Singapore flag Singapore: Economic and Political Overview

The economic context of Singapore

Economic Indicators

Singapore's economy is characterised by excellent finances and a high degree of openness, with the country being highly dependent on international trade. According to preliminary data, after growing by 3.6% in 2022, Singapore's economy expanded by 1.2% last year, managing to steer clear of a recession despite the global economic slowdown attributed to elevated interest rates. Singapore's aviation and tourism-related sectors also saw positive outcomes due to a rebound in visitor arrivals. On the other hand, the export-oriented manufacturing sector, especially the electronics industry, encountered reduced demand from significant trading partners, although it started to register growth in the final quarter. The Ministry of Trade and Industry anticipates Singapore's growth for 2024 to fall within the range of 1% to 3%, foreseeing a potential recovery in semiconductors and other export sectors (+2.1% according to the IMF forecast).

In recent years, government expenditure has remained hefty, driven by increased development spending, particularly in areas such as transport infrastructure, healthcare, and the environment. Additionally, support measures were introduced to assist households and businesses in dealing with the challenges posed by high inflation. Nevertheless, the government budget returned to positive territory in 2023, at 0.7% of GDP (from -1.3% one year earlier – IMF). In 2024, a one-percentage-point rise in the Goods and Services Tax (from 8% to 9%) and accelerated economic growth are projected to contribute to an increase in tax receipts. Although the recorded public debt appears elevated on paper, at 167.9% of GDP in 2023, it primarily serves the purpose of establishing a domestic safe asset market. This debt is predominantly comprised of long-term bonds and securities. Furthermore, substantial reserves accumulated from prior fiscal surpluses (ranging from 200-300% of GDP) are available to address infrequent budget deficits when necessary. Meanwhile, inflation remained elevated in 2023, at 5.5%, but is expected to follow a downward trend over the forecast horizon (3.5% this year and 2.5% in 2025) amid a tight fiscal policy.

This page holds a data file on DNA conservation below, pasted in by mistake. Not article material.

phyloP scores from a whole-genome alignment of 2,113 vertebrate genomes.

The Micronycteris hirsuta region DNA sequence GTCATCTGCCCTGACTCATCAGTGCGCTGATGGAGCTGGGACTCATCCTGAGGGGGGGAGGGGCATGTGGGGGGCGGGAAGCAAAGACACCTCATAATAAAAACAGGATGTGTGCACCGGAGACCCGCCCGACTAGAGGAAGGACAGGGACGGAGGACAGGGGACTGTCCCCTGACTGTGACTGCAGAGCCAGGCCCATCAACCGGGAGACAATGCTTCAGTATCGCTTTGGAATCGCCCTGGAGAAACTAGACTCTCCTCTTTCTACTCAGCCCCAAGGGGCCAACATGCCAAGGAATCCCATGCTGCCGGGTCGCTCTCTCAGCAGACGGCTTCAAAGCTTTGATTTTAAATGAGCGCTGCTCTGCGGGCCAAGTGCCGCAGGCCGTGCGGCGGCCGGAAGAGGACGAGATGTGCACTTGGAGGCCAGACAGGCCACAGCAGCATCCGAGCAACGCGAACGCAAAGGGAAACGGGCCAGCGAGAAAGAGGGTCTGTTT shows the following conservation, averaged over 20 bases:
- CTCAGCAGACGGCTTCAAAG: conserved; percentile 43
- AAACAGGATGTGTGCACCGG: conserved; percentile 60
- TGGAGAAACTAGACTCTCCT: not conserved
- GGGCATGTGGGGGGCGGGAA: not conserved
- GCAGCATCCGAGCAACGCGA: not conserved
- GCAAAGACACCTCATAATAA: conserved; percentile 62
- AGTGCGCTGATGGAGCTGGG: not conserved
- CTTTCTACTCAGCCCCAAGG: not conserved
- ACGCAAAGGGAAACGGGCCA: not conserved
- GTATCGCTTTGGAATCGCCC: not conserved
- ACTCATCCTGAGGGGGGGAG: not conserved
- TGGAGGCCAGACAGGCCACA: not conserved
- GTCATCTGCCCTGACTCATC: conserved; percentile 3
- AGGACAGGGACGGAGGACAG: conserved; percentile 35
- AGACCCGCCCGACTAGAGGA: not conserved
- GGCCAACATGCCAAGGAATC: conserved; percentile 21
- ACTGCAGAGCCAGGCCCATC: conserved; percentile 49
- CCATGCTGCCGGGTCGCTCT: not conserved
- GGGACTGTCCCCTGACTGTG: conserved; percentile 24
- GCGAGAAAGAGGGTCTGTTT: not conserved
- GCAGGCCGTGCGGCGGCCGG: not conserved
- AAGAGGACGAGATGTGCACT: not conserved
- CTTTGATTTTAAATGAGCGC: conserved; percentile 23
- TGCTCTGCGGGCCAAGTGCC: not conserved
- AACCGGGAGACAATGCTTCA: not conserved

Although per capita wealth in Singapore is amongst the highest in the region, unemployment has appeared due to structural economic changes (outsourcing of low-skilled work) and the COVID-19 crisis. However, the labour market continued to expand for the ninth straight quarter at the end of 2023, with increases for both residents and non-residents. The country has one of the highest GDP per capita in the world, estimated at USD 133,108 in 2023 by the IMF (PPP). Social challenges include rising income inequality and social discontent caused by overpopulation, high competition for employment and housing, lack of skilled labour, an ageing population, and distrust towards immigration.